Single Women Lag in Pay, Education as Workforce Shifts From ’90s
(Bloomberg) -- Partnered women are more educated and make more money than single women compared to three decades ago.
American women who had a partner made $40,000 on average in 2019, $13,100 more than they made in 1990, according to a Pew Research Center study released Tuesday. The average income for single women, who in 1990 out-earned their partnered peers, has remained stagnant at about $32,300.
“This is due in large part to the growing share of mothers who have entered the labor force since 1990,” the study says.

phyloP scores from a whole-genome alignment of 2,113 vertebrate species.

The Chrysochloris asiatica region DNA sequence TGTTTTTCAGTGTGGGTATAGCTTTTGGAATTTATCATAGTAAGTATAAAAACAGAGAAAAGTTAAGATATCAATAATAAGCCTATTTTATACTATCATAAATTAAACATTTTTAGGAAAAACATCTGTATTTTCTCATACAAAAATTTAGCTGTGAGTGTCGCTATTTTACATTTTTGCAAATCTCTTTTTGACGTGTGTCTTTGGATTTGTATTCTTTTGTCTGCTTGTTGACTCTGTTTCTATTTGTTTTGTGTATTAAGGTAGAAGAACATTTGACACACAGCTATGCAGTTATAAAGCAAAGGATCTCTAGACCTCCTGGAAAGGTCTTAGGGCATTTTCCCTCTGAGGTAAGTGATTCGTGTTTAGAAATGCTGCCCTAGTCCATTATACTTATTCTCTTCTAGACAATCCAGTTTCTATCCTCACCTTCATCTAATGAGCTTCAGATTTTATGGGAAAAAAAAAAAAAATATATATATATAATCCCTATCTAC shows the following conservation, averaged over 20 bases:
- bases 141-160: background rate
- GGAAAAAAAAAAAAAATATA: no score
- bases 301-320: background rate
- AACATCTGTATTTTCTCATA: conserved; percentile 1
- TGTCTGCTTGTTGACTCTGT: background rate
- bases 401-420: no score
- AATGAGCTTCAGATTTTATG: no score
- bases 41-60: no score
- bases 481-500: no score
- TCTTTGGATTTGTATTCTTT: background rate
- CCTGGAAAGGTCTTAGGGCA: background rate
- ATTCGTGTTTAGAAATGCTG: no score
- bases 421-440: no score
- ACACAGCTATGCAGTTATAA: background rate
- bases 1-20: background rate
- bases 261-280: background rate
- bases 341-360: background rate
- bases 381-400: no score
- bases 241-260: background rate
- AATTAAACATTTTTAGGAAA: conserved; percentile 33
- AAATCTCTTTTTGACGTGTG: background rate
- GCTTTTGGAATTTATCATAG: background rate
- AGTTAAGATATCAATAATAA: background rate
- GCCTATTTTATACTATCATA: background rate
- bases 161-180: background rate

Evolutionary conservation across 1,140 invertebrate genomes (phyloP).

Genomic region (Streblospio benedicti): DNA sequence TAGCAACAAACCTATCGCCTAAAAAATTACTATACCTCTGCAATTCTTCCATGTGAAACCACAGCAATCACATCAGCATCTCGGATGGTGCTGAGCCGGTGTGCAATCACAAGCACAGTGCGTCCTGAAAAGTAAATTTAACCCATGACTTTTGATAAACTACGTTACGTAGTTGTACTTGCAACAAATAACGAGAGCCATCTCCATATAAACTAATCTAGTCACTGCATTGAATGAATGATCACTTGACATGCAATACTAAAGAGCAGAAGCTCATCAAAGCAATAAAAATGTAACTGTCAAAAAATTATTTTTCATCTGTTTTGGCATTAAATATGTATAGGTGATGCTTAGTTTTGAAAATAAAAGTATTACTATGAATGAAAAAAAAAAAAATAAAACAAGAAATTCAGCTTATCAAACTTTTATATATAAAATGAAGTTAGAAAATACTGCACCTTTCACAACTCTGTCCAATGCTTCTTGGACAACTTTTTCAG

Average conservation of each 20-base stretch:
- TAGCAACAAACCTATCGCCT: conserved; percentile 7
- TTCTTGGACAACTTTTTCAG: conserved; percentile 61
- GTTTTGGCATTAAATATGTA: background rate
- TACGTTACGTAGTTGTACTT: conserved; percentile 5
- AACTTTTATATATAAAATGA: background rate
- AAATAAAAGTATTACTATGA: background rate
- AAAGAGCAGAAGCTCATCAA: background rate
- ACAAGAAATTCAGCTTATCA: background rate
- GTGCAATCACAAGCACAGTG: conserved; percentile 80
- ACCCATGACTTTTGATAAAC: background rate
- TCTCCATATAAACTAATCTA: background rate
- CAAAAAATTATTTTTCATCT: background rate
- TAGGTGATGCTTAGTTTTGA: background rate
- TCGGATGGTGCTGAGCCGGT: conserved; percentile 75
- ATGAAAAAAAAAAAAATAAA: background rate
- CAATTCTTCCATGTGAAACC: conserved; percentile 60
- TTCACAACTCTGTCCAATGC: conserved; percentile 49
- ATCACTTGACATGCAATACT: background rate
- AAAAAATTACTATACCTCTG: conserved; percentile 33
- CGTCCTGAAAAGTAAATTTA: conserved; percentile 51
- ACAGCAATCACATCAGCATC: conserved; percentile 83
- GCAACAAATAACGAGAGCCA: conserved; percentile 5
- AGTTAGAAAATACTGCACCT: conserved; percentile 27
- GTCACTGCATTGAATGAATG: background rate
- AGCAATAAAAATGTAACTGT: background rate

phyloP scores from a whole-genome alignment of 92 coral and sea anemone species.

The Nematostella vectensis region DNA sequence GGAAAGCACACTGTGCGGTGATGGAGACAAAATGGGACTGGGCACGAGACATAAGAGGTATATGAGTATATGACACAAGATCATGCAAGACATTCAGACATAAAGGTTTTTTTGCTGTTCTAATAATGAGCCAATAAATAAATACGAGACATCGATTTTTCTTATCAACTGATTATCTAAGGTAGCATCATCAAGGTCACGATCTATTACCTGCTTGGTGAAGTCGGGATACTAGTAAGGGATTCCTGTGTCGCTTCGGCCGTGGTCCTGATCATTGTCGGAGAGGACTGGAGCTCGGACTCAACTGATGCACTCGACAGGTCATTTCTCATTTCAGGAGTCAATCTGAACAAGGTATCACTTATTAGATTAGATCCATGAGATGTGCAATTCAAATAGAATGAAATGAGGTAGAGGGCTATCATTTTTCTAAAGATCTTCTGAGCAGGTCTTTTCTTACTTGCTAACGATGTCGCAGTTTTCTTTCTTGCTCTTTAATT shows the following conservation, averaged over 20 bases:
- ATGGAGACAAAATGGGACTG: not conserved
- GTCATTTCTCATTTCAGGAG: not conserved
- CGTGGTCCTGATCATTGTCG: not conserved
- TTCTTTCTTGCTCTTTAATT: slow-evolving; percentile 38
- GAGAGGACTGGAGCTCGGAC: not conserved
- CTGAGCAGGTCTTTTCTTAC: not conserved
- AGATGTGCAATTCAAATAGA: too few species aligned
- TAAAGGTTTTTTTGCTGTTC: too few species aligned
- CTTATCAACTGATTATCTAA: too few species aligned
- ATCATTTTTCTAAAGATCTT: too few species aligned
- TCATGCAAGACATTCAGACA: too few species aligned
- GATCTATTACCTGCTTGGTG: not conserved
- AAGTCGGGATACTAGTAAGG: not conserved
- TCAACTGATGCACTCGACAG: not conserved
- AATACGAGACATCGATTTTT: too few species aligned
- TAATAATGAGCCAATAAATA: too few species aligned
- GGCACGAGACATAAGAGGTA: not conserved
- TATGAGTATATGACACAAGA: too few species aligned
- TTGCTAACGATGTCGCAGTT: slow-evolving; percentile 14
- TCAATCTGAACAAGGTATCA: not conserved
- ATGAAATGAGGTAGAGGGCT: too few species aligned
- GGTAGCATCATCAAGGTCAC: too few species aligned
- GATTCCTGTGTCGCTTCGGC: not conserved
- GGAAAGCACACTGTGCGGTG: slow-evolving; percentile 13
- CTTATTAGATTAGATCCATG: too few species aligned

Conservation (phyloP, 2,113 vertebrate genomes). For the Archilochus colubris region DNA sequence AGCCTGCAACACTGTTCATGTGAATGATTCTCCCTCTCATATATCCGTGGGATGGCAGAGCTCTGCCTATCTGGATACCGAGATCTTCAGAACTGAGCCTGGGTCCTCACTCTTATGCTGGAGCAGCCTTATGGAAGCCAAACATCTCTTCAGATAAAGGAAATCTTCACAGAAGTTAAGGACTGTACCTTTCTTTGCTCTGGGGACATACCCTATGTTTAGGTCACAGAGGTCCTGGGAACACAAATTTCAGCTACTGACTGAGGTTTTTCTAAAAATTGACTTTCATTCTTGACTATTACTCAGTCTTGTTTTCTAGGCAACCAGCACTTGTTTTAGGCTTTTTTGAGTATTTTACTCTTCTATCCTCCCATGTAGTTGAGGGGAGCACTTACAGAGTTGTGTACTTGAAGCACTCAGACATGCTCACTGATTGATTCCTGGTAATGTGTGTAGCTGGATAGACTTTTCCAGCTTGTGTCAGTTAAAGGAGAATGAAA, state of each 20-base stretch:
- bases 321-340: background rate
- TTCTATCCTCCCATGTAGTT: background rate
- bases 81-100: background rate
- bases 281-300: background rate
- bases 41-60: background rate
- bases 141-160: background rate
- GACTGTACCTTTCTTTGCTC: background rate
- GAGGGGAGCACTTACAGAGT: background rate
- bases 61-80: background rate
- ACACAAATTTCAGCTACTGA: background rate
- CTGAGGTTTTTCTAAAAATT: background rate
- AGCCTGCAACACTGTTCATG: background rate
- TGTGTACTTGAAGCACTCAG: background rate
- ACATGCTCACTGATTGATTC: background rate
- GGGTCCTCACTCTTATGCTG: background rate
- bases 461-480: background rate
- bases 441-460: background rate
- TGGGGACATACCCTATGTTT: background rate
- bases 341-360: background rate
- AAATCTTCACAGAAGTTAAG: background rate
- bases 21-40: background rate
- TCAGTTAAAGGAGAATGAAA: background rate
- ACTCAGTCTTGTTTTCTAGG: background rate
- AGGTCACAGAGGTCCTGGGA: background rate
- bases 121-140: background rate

Partnered women -- those who are either married or cohabitating -- are now also more educated than single ones. Those who have at least a bachelor’s degree has almost doubled to 43%. About 33% of single women now have a college degree, up from 23% in 1990.
Today, about half of all U.S. adults ages 25 to 54 are married, a number that was closer to seven in 10 Americans in 1990. The proportion of adults neither married nor cohabitating has risen to 38% in 2019 from 29% three decades ago.
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